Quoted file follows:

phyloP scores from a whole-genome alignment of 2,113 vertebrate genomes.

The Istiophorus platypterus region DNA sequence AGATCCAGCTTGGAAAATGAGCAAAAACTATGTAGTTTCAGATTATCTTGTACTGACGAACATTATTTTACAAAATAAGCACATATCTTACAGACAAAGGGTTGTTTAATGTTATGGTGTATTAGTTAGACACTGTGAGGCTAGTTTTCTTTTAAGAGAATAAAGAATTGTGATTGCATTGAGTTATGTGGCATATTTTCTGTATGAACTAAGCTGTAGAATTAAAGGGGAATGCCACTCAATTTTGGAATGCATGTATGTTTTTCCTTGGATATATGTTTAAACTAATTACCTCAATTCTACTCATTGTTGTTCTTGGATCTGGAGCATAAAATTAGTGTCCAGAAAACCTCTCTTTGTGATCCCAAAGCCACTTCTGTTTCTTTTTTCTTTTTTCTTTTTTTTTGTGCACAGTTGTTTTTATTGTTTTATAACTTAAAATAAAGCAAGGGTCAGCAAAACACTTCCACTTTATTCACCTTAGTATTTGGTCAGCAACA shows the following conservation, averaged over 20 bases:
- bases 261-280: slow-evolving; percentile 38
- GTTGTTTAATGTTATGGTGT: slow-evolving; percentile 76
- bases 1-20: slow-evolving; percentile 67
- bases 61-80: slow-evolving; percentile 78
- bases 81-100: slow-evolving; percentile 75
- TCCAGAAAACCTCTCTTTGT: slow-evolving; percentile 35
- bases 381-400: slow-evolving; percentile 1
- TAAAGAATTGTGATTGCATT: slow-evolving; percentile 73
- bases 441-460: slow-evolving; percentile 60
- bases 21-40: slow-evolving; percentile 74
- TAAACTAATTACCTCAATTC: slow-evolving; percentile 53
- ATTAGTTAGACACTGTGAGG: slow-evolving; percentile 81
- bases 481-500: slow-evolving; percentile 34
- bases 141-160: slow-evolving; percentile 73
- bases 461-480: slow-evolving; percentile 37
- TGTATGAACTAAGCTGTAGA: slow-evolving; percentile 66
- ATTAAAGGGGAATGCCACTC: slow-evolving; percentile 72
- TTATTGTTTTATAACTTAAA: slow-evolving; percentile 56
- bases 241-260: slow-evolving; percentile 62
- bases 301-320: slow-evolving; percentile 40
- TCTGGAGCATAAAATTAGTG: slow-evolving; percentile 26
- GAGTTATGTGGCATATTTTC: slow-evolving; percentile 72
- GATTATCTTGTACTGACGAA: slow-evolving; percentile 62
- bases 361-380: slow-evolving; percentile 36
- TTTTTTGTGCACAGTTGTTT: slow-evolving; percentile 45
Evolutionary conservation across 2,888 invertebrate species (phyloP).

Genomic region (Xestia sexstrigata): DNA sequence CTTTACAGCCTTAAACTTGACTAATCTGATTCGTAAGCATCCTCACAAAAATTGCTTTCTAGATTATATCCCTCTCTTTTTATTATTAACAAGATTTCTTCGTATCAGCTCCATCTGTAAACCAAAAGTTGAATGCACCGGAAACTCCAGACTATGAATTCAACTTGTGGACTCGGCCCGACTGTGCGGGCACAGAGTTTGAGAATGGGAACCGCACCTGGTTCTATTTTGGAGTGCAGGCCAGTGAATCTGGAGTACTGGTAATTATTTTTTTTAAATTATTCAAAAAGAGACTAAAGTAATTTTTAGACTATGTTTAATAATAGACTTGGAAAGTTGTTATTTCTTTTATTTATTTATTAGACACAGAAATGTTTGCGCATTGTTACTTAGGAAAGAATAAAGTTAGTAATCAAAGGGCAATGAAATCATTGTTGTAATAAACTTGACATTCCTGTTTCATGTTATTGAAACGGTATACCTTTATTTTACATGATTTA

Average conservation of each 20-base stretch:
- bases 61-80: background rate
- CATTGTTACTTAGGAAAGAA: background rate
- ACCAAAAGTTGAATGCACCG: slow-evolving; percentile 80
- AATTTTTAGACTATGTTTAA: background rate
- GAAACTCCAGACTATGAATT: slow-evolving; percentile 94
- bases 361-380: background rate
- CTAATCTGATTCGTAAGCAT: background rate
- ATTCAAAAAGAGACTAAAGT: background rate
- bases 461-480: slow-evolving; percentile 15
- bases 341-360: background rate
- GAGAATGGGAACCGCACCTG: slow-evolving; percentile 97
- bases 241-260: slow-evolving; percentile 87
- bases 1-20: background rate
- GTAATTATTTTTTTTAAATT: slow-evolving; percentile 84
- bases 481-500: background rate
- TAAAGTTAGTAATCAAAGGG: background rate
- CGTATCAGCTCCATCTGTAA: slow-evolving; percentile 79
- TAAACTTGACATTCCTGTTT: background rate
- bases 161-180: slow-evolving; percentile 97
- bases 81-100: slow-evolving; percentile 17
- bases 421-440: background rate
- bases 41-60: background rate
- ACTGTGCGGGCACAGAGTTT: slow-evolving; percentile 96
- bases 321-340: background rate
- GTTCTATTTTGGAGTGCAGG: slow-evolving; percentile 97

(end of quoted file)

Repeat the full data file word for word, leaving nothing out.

phyloP scores from a whole-genome alignment of 2,113 vertebrate genomes.

The Istiophorus platypterus region DNA sequence AGATCCAGCTTGGAAAATGAGCAAAAACTATGTAGTTTCAGATTATCTTGTACTGACGAACATTATTTTACAAAATAAGCACATATCTTACAGACAAAGGGTTGTTTAATGTTATGGTGTATTAGTTAGACACTGTGAGGCTAGTTTTCTTTTAAGAGAATAAAGAATTGTGATTGCATTGAGTTATGTGGCATATTTTCTGTATGAACTAAGCTGTAGAATTAAAGGGGAATGCCACTCAATTTTGGAATGCATGTATGTTTTTCCTTGGATATATGTTTAAACTAATTACCTCAATTCTACTCATTGTTGTTCTTGGATCTGGAGCATAAAATTAGTGTCCAGAAAACCTCTCTTTGTGATCCCAAAGCCACTTCTGTTTCTTTTTTCTTTTTTCTTTTTTTTTGTGCACAGTTGTTTTTATTGTTTTATAACTTAAAATAAAGCAAGGGTCAGCAAAACACTTCCACTTTATTCACCTTAGTATTTGGTCAGCAACA shows the following conservation, averaged over 20 bases:
- bases 261-280: slow-evolving; percentile 38
- GTTGTTTAATGTTATGGTGT: slow-evolving; percentile 76
- bases 1-20: slow-evolving; percentile 67
- bases 61-80: slow-evolving; percentile 78
- bases 81-100: slow-evolving; percentile 75
- TCCAGAAAACCTCTCTTTGT: slow-evolving; percentile 35
- bases 381-400: slow-evolving; percentile 1
- TAAAGAATTGTGATTGCATT: slow-evolving; percentile 73
- bases 441-460: slow-evolving; percentile 60
- bases 21-40: slow-evolving; percentile 74
- TAAACTAATTACCTCAATTC: slow-evolving; percentile 53
- ATTAGTTAGACACTGTGAGG: slow-evolving; percentile 81
- bases 481-500: slow-evolving; percentile 34
- bases 141-160: slow-evolving; percentile 73
- bases 461-480: slow-evolving; percentile 37
- TGTATGAACTAAGCTGTAGA: slow-evolving; percentile 66
- ATTAAAGGGGAATGCCACTC: slow-evolving; percentile 72
- TTATTGTTTTATAACTTAAA: slow-evolving; percentile 56
- bases 241-260: slow-evolving; percentile 62
- bases 301-320: slow-evolving; percentile 40
- TCTGGAGCATAAAATTAGTG: slow-evolving; percentile 26
- GAGTTATGTGGCATATTTTC: slow-evolving; percentile 72
- GATTATCTTGTACTGACGAA: slow-evolving; percentile 62
- bases 361-380: slow-evolving; percentile 36
- TTTTTTGTGCACAGTTGTTT: slow-evolving; percentile 45
Evolutionary conservation across 2,888 invertebrate species (phyloP).

Genomic region (Xestia sexstrigata): DNA sequence CTTTACAGCCTTAAACTTGACTAATCTGATTCGTAAGCATCCTCACAAAAATTGCTTTCTAGATTATATCCCTCTCTTTTTATTATTAACAAGATTTCTTCGTATCAGCTCCATCTGTAAACCAAAAGTTGAATGCACCGGAAACTCCAGACTATGAATTCAACTTGTGGACTCGGCCCGACTGTGCGGGCACAGAGTTTGAGAATGGGAACCGCACCTGGTTCTATTTTGGAGTGCAGGCCAGTGAATCTGGAGTACTGGTAATTATTTTTTTTAAATTATTCAAAAAGAGACTAAAGTAATTTTTAGACTATGTTTAATAATAGACTTGGAAAGTTGTTATTTCTTTTATTTATTTATTAGACACAGAAATGTTTGCGCATTGTTACTTAGGAAAGAATAAAGTTAGTAATCAAAGGGCAATGAAATCATTGTTGTAATAAACTTGACATTCCTGTTTCATGTTATTGAAACGGTATACCTTTATTTTACATGATTTA

Average conservation of each 20-base stretch:
- bases 61-80: background rate
- CATTGTTACTTAGGAAAGAA: background rate
- ACCAAAAGTTGAATGCACCG: slow-evolving; percentile 80
- AATTTTTAGACTATGTTTAA: background rate
- GAAACTCCAGACTATGAATT: slow-evolving; percentile 94
- bases 361-380: background rate
- CTAATCTGATTCGTAAGCAT: background rate
- ATTCAAAAAGAGACTAAAGT: background rate
- bases 461-480: slow-evolving; percentile 15
- bases 341-360: background rate
- GAGAATGGGAACCGCACCTG: slow-evolving; percentile 97
- bases 241-260: slow-evolving; percentile 87
- bases 1-20: background rate
- GTAATTATTTTTTTTAAATT: slow-evolving; percentile 84
- bases 481-500: background rate
- TAAAGTTAGTAATCAAAGGG: background rate
- CGTATCAGCTCCATCTGTAA: slow-evolving; percentile 79
- TAAACTTGACATTCCTGTTT: background rate
- bases 161-180: slow-evolving; percentile 97
- bases 81-100: slow-evolving; percentile 17
- bases 421-440: background rate
- bases 41-60: background rate
- ACTGTGCGGGCACAGAGTTT: slow-evolving; percentile 96
- bases 321-340: background rate
- GTTCTATTTTGGAGTGCAGG: slow-evolving; percentile 97